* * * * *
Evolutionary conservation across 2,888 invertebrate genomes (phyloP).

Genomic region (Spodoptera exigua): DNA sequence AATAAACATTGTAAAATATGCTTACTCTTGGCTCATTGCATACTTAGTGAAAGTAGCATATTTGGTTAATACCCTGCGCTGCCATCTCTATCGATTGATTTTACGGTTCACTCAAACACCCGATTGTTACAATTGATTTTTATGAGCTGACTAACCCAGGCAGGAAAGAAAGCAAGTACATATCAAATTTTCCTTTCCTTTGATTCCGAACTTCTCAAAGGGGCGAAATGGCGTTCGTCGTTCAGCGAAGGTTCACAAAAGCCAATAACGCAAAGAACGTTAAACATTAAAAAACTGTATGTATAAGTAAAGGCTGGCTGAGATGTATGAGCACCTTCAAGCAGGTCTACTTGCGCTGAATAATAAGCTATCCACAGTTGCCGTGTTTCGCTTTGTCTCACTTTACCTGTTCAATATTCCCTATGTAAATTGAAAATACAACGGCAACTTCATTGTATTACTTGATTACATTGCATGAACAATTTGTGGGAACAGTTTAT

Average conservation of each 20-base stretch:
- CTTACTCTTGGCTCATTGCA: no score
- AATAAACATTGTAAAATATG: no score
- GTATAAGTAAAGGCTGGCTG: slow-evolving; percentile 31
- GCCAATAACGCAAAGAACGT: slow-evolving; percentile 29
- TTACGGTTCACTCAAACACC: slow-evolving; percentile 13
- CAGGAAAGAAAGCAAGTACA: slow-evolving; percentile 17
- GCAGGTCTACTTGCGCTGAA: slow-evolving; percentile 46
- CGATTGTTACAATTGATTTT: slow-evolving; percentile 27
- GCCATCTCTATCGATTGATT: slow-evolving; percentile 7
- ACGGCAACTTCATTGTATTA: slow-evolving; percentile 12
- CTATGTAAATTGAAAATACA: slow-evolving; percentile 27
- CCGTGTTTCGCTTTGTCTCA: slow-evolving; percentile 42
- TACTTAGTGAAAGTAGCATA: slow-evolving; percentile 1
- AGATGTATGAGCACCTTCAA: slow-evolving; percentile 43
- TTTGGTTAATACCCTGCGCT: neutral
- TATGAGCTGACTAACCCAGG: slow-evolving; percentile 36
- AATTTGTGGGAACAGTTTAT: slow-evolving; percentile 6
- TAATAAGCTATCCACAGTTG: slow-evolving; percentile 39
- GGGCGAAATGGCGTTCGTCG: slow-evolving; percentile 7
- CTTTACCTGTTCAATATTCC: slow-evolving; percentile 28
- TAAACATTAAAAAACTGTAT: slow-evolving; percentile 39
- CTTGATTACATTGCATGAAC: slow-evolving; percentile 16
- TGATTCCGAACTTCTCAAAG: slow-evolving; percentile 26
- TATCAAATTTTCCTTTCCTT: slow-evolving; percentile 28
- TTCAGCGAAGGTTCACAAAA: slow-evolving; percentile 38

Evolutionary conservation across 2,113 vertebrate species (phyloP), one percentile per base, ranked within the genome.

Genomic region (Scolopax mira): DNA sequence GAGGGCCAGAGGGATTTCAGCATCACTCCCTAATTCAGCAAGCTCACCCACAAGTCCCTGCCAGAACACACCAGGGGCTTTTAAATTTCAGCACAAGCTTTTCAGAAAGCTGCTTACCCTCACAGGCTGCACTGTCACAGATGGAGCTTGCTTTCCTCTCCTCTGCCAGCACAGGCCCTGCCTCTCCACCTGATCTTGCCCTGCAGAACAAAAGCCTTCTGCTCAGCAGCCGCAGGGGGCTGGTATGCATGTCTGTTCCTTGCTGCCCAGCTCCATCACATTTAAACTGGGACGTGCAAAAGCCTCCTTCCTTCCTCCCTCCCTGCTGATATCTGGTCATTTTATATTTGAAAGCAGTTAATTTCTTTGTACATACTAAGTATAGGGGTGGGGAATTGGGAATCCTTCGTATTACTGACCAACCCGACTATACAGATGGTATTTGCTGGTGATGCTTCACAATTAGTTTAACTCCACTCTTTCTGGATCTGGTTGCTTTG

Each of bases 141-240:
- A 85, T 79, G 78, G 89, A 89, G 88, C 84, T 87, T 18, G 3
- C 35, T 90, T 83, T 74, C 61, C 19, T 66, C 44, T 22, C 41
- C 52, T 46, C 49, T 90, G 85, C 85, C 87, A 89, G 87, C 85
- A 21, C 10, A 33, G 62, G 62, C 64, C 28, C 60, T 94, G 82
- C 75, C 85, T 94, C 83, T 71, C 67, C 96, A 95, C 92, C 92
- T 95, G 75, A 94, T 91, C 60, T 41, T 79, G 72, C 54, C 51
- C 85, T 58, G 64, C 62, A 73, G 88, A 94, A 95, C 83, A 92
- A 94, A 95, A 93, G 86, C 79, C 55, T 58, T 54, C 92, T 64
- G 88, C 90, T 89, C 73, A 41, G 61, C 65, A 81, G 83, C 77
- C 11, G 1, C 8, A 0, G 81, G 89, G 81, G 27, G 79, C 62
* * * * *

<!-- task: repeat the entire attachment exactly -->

Evolutionary conservation across 2,888 invertebrate genomes (phyloP).

Genomic region (Spodoptera exigua): DNA sequence AATAAACATTGTAAAATATGCTTACTCTTGGCTCATTGCATACTTAGTGAAAGTAGCATATTTGGTTAATACCCTGCGCTGCCATCTCTATCGATTGATTTTACGGTTCACTCAAACACCCGATTGTTACAATTGATTTTTATGAGCTGACTAACCCAGGCAGGAAAGAAAGCAAGTACATATCAAATTTTCCTTTCCTTTGATTCCGAACTTCTCAAAGGGGCGAAATGGCGTTCGTCGTTCAGCGAAGGTTCACAAAAGCCAATAACGCAAAGAACGTTAAACATTAAAAAACTGTATGTATAAGTAAAGGCTGGCTGAGATGTATGAGCACCTTCAAGCAGGTCTACTTGCGCTGAATAATAAGCTATCCACAGTTGCCGTGTTTCGCTTTGTCTCACTTTACCTGTTCAATATTCCCTATGTAAATTGAAAATACAACGGCAACTTCATTGTATTACTTGATTACATTGCATGAACAATTTGTGGGAACAGTTTAT

Average conservation of each 20-base stretch:
- CTTACTCTTGGCTCATTGCA: no score
- AATAAACATTGTAAAATATG: no score
- GTATAAGTAAAGGCTGGCTG: slow-evolving; percentile 31
- GCCAATAACGCAAAGAACGT: slow-evolving; percentile 29
- TTACGGTTCACTCAAACACC: slow-evolving; percentile 13
- CAGGAAAGAAAGCAAGTACA: slow-evolving; percentile 17
- GCAGGTCTACTTGCGCTGAA: slow-evolving; percentile 46
- CGATTGTTACAATTGATTTT: slow-evolving; percentile 27
- GCCATCTCTATCGATTGATT: slow-evolving; percentile 7
- ACGGCAACTTCATTGTATTA: slow-evolving; percentile 12
- CTATGTAAATTGAAAATACA: slow-evolving; percentile 27
- CCGTGTTTCGCTTTGTCTCA: slow-evolving; percentile 42
- TACTTAGTGAAAGTAGCATA: slow-evolving; percentile 1
- AGATGTATGAGCACCTTCAA: slow-evolving; percentile 43
- TTTGGTTAATACCCTGCGCT: neutral
- TATGAGCTGACTAACCCAGG: slow-evolving; percentile 36
- AATTTGTGGGAACAGTTTAT: slow-evolving; percentile 6
- TAATAAGCTATCCACAGTTG: slow-evolving; percentile 39
- GGGCGAAATGGCGTTCGTCG: slow-evolving; percentile 7
- CTTTACCTGTTCAATATTCC: slow-evolving; percentile 28
- TAAACATTAAAAAACTGTAT: slow-evolving; percentile 39
- CTTGATTACATTGCATGAAC: slow-evolving; percentile 16
- TGATTCCGAACTTCTCAAAG: slow-evolving; percentile 26
- TATCAAATTTTCCTTTCCTT: slow-evolving; percentile 28
- TTCAGCGAAGGTTCACAAAA: slow-evolving; percentile 38

Evolutionary conservation across 2,113 vertebrate species (phyloP), one percentile per base, ranked within the genome.

Genomic region (Scolopax mira): DNA sequence GAGGGCCAGAGGGATTTCAGCATCACTCCCTAATTCAGCAAGCTCACCCACAAGTCCCTGCCAGAACACACCAGGGGCTTTTAAATTTCAGCACAAGCTTTTCAGAAAGCTGCTTACCCTCACAGGCTGCACTGTCACAGATGGAGCTTGCTTTCCTCTCCTCTGCCAGCACAGGCCCTGCCTCTCCACCTGATCTTGCCCTGCAGAACAAAAGCCTTCTGCTCAGCAGCCGCAGGGGGCTGGTATGCATGTCTGTTCCTTGCTGCCCAGCTCCATCACATTTAAACTGGGACGTGCAAAAGCCTCCTTCCTTCCTCCCTCCCTGCTGATATCTGGTCATTTTATATTTGAAAGCAGTTAATTTCTTTGTACATACTAAGTATAGGGGTGGGGAATTGGGAATCCTTCGTATTACTGACCAACCCGACTATACAGATGGTATTTGCTGGTGATGCTTCACAATTAGTTTAACTCCACTCTTTCTGGATCTGGTTGCTTTG

Each of bases 141-240:
- A 85, T 79, G 78, G 89, A 89, G 88, C 84, T 87, T 18, G 3
- C 35, T 90, T 83, T 74, C 61, C 19, T 66, C 44, T 22, C 41
- C 52, T 46, C 49, T 90, G 85, C 85, C 87, A 89, G 87, C 85
- A 21, C 10, A 33, G 62, G 62, C 64, C 28, C 60, T 94, G 82
- C 75, C 85, T 94, C 83, T 71, C 67, C 96, A 95, C 92, C 92
- T 95, G 75, A 94, T 91, C 60, T 41, T 79, G 72, C 54, C 51
- C 85, T 58, G 64, C 62, A 73, G 88, A 94, A 95, C 83, A 92
- A 94, A 95, A 93, G 86, C 79, C 55, T 58, T 54, C 92, T 64
- G 88, C 90, T 89, C 73, A 41, G 61, C 65, A 81, G 83, C 77
- C 11, G 1, C 8, A 0, G 81, G 89, G 81, G 27, G 79, C 62